Remove your black strip from the shade and cut down your black strip 1/2″ (TO THE OUTSIDE) of your chalk line (bottom middle photo). Fold the diagonal right on your chalk line and iron the fabric to the back (where your fusible webbing should be!) (bottom right photo)
With both corners measured, cut, and folded, it should look like the photo below. It’s a little hard to tell, but note that the bottom fold is not bonded down like the top or diagonal folds.
Secure the black band to the bottom of the shade by ironing first, making sure your corners line up to form a perfect miter. Use fabric glue to secure the corner seams a little more AND secure the bottom fold of fabric under the bottom of the shade toward the back.
The last step is to add the black banding to that mini valence we removed in the very beginning! Thankfully, I had enough black leftover from my bottom strip to cover each side. Repeat the very first few steps of ironing over the black strips a 1/2″ on each long edge and adhering fusible bond to the back of the black band (covering both 1/2″ folds).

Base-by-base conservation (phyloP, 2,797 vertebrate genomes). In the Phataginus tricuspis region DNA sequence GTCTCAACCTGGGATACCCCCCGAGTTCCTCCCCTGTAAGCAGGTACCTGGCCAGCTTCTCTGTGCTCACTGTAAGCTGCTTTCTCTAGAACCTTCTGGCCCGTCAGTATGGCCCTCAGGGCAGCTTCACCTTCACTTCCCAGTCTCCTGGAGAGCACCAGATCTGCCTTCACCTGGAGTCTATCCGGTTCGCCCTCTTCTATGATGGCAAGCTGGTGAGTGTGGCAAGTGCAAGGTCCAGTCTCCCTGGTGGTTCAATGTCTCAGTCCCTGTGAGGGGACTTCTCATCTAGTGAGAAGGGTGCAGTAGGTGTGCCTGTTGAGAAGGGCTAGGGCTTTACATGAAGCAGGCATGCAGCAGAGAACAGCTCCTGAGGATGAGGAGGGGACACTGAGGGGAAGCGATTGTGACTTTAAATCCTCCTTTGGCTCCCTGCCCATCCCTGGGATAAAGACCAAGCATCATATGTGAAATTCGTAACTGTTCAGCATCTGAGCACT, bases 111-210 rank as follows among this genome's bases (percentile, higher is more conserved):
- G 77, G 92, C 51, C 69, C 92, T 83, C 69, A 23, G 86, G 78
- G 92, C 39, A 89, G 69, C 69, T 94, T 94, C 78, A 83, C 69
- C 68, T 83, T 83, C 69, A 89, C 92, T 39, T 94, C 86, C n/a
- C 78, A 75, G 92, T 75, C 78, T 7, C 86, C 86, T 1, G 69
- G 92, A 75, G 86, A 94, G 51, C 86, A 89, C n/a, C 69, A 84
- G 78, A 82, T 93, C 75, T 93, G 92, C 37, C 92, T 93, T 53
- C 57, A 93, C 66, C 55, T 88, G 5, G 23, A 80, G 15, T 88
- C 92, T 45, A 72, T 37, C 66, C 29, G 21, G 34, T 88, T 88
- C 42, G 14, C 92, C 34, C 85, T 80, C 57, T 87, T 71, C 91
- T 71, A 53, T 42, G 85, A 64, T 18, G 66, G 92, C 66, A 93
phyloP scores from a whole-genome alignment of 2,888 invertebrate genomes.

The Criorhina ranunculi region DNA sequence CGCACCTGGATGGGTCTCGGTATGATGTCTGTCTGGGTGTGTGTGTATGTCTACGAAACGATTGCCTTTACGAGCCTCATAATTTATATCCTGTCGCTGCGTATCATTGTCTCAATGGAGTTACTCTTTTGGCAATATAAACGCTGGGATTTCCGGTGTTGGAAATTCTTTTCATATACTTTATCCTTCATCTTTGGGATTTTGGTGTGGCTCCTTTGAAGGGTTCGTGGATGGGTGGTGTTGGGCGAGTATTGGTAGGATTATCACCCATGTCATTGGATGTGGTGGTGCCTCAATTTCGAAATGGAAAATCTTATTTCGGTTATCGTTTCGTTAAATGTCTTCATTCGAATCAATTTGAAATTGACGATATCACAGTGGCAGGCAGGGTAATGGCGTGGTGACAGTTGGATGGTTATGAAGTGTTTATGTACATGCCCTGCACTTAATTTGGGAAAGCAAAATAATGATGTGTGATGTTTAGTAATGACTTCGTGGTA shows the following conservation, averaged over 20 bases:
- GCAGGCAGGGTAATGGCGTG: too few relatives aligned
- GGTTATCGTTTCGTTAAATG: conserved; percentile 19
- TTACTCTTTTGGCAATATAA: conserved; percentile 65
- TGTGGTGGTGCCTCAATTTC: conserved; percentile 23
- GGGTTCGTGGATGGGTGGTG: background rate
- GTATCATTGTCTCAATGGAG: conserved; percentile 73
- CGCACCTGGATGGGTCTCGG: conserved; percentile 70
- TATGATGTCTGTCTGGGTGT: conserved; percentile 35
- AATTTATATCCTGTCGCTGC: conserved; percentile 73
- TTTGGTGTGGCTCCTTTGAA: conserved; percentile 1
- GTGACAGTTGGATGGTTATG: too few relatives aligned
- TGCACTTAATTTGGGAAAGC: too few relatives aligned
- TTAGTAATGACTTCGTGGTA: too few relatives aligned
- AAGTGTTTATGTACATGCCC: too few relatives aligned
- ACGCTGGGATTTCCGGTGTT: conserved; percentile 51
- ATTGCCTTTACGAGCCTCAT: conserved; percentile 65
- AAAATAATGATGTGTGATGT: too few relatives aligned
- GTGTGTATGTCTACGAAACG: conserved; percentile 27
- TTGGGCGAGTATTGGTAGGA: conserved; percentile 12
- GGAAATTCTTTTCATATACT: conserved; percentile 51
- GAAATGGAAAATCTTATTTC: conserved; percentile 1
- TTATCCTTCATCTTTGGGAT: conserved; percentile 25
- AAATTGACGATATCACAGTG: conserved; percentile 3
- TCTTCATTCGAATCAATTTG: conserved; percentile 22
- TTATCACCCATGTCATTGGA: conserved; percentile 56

Start by securing the black band to the front of the valence piece, making sure the outside edges line up. Flip the valence over and secure the edging to the back with the iron.
And that’s it! Time to put the valence back onto the roman shade, and you’re done!
Hanging these on the wall took a little bit of brain and muscle (as my walls are seemingly made of concrete), but once they were up, I was so so so thrilled with the final result! You’ll notice my shades are mounted on the outside of the window frame…I did this for two reasons. One, these two windows are slightly different widths and are at different heights. By using the same width shade hung at the same height, it gives the allusion that the two windows are the same. Second, as you can see, our housing unit “comes with” vertical blinds – yuck. At the time of ordering, I was on the fence about taking the blinds out or just permanently pushing them to the side (as you see here). Plus, I wasn’t sure how well the roman shades would darken the room during the day (not to well as it turns out) and wanted the option to keep the blinds if I needed them for sun blocking during the day. While I much prefer inside mount shades, outside mount was a better option this time around!